Date of Graduation
Master of Science in Biology
Macrochelys temminckii, prey selection, diet overlap, population declines, turtle community
In Oklahoma, the alligator snapping turtle (Macrochelys temminckii) has experienced declines and recent efforts to conserve the species have focused on reintroducing captive-reared juveniles. The effect of the reintroduction on other aquatic turtles is not known and feeding behavior of juvenile M. temminckii is not understood. The following studies were conducted to 1) compare the diet of captive-reared juvenile M. temminckii to that of wild juveniles and investigate the diet overlap of juvenile M. temminckii with adult female Graptemys ouachitensis in the Caney River, where M. temminckii have been recently reintroduced, in comparison to Sequoyah National Wildlife Refuge (SNWR) where the two species have co-occurred indefinitely,; 2) determine if juveniles reared with exposure to a single food item exhibit innate feeding preferences; and 3) define the current status of aquatic turtles at SNWR in comparison to data collected a decade ago. There were noticeable differences between the diet of captive-reared and wild juvenile M. temminckii. There was greater overlap of juvenile M. temminckii and adult female G. ouachitensis diet at the Caney River. Juvenile M. temminckii showed some innate prey preference and foraging capability. There were large declines in trapping rates of all species, composition of the aquatic turtle community changed dramatically, and changes in the M. temminckii population indicate that unknown factors have impacted turtles at SNWR.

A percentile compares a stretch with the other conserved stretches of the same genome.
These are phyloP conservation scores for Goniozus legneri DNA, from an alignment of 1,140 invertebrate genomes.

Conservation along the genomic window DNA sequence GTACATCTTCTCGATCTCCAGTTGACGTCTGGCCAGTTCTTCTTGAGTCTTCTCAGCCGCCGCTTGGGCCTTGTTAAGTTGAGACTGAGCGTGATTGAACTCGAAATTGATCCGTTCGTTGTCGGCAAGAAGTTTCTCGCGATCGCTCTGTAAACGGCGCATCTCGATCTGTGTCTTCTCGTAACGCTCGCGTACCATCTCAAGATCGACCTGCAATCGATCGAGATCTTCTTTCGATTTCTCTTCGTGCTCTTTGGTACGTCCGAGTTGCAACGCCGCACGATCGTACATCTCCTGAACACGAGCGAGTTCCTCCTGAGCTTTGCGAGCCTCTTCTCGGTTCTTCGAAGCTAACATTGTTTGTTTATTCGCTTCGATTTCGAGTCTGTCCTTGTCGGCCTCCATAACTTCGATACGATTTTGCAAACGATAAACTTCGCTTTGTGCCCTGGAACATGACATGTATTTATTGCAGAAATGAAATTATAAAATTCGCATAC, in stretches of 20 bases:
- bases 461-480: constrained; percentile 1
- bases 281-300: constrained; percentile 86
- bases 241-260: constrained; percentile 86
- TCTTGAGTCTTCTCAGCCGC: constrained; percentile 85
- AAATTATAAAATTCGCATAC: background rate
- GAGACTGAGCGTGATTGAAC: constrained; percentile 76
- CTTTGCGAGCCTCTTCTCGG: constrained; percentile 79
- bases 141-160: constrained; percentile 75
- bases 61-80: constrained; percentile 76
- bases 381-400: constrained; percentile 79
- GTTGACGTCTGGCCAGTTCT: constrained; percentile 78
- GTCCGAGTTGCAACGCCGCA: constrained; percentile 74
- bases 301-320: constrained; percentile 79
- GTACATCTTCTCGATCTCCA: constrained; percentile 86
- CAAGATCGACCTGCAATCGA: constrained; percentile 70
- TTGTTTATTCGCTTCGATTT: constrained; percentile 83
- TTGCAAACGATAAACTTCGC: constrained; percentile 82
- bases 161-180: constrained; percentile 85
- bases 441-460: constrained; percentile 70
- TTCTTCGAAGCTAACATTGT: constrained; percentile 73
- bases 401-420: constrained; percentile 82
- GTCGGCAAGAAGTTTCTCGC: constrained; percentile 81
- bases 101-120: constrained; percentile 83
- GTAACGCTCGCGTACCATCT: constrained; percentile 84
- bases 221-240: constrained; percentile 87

© Mitchell B. East
East, Mitchell B., "Diet and Feeding Behavior of Juvenile Alligator Snapping Turtles (Macrochelys Temminckii) in Eastern Oklahoma" (2012). MSU Graduate Theses. 1297.